Verlaine is also somewhat innovative in terms of rhythm (he prefers the vers impair, as we have noted) and in vocabulary. Upon occasion he introduces colloquial, even popular, expressions into his poetry, phrases that he then juxtaposes with images that are extremely lyrical or delicate. For example, in the fourth stanza of “Brussels: Merry-Go-Round,” a poem in which he immerses himself in dizzying sounds and movements, he says, using rather colloquial language: “It's entrancing how drunk it makes you to go / Like this in this silly carrousel: / Well-being in the belly and in the head, aching, so / Much aching and heaps of feeling well.” But in the seventh, which is the final stanza, his language is highly poetic: “Go round, go round! the sky in velvet comes / To dress itself with golden stars.” In “Kaleidoscope” he combines the colloquial and vulgar with the lyrical. In the sixth stanza he evokes prostitution, disease (“scurf”) and “the scents of urine,” as well as the sound of firecrackers, which in French may suggest passing gas (the French word for firecracker is le pétard). But the last stanza is delicate, sensuously lyrical and refined in vocabulary: “It will be like when one dreams and one wakes from sleep! / And one falls asleep again and one dreams once more / Of the same enchantment and the same décor, / In the summer's grass, to the moiré noise of the flight of a bee.”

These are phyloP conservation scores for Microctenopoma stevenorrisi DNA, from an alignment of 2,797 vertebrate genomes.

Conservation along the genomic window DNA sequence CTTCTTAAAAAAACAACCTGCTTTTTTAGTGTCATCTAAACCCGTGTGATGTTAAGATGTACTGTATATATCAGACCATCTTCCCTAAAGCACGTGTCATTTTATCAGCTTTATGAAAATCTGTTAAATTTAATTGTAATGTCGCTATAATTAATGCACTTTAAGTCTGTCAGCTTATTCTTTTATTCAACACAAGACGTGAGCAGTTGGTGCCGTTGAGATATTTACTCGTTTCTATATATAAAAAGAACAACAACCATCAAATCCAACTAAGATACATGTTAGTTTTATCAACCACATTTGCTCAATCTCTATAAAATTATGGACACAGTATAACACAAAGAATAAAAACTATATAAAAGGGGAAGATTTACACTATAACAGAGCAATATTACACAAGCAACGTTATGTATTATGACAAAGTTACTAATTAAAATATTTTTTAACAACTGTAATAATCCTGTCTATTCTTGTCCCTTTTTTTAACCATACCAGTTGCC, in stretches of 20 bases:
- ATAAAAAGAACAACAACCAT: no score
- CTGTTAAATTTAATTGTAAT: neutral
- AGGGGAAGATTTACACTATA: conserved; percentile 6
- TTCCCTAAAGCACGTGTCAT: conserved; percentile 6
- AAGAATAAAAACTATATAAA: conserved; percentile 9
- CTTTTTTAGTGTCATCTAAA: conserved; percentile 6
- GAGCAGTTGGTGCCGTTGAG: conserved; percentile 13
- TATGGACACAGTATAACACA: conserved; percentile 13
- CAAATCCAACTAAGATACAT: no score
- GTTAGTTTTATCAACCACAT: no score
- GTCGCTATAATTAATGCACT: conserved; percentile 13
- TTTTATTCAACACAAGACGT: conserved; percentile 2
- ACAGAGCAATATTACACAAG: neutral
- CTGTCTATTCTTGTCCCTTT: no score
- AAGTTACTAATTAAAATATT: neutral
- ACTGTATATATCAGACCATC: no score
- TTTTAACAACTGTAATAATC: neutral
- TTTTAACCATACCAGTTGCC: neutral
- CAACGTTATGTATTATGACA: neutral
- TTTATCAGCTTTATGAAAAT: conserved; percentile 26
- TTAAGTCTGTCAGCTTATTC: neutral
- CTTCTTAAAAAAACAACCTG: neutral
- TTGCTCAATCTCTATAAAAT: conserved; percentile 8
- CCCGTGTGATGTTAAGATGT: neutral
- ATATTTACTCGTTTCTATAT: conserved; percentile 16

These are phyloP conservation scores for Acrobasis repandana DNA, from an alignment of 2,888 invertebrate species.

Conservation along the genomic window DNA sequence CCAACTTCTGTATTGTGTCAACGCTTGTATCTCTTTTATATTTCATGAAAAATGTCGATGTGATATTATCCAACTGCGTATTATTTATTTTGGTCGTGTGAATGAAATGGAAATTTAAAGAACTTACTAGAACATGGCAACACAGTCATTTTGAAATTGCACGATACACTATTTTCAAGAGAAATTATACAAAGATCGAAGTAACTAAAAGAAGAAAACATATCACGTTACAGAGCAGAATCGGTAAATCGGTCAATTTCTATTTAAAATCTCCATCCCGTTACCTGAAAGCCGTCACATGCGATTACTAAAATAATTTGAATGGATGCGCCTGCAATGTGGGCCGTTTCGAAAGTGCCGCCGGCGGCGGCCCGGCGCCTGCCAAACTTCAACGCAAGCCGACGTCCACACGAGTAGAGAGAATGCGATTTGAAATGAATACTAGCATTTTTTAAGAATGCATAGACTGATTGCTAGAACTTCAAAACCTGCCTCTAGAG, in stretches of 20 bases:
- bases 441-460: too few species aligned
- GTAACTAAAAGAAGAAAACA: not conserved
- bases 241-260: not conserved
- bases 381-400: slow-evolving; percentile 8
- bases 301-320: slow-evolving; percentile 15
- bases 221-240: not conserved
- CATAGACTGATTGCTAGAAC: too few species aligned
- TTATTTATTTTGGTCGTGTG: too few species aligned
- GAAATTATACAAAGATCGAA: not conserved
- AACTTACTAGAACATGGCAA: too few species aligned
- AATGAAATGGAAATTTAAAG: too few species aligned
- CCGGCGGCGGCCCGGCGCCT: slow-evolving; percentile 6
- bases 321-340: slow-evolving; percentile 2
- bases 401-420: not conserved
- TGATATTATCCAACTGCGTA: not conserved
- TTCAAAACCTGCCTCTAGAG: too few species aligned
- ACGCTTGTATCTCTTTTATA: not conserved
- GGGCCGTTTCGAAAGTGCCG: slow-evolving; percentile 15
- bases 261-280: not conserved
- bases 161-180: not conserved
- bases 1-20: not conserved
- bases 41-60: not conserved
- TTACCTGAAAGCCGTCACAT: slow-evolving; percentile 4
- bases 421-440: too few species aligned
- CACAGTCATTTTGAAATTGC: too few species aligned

Like Rimbaud, Mallarmé was a daring and inimitable inventor of a poetic language. In “Edgar Poe's Tomb,” his sonnet eulogizing and epitomizing his vision of the American poet, Mallarmé writes that Poe's goal was to “give a purer meaning to the words of the tribe.” This is Mallarmé's goal, as well. To achieve his ends, Mallarmé takes words away from their ordinary usage in order to set them apart and to purify them. He dislocates syntax, places words in an unconventional, yet profoundly meaningful and above all suggestive order. He uses common words in uncommon ways, or he selects strange and uncommon words. He wrote to a friend on May 3, 1868, that he hopes that the word “ptyx,” which he was using in his sonnet “Her pure nails …” (which critics now call the “sonnet inix”), “does not exist in any language” because that would give him “the charm of creating it by the magic of the rhyme” (p. 1488).6 To Mallarmé, the meaning of “ptyx”—and of the whole poem—is unimportant in comparison to the word's—and to the entire poem's—evocative, mysterious and even mystical powers. In July 1868, Mallarmé wrote Henri Cazalis that this sonnet's “meaning, if it has one (but I would console myself with the opposite thanks to the dose of poetry it includes, it seems to me) is evoked by an internal mirage of the words themselves. In murmuring it several times one experiences a rather cabalistic sensation” (p. 1489). Meaning—or its opposite—is suggested here by what is beautiful but intangible, perceptible but unattainable, alluring but evanescent: the “internal mirage of the words themselves.” This mirage is a vision created by the words, contained, closed in (Mallarmé uses the word “renferme”), concealed—yet also revealed—by the words. And this mirage, like all mirages, is bound to delight, and to deceive. For Mallarmé, the experience of poetry, an experience that is filled with hope even as it struggles ceaselessly against imminent annihilation, emptiness, nothingness and despair—the mirage that may, that will vanish—is like an esoteric and spiritual ecstasy. It is mysterious, mystical, cabalistic. One is entranced and transported by the poet's words in the way that one experiences and is exalted by practicing a religious rite. One enters into, and becomes part of, the ecstasy.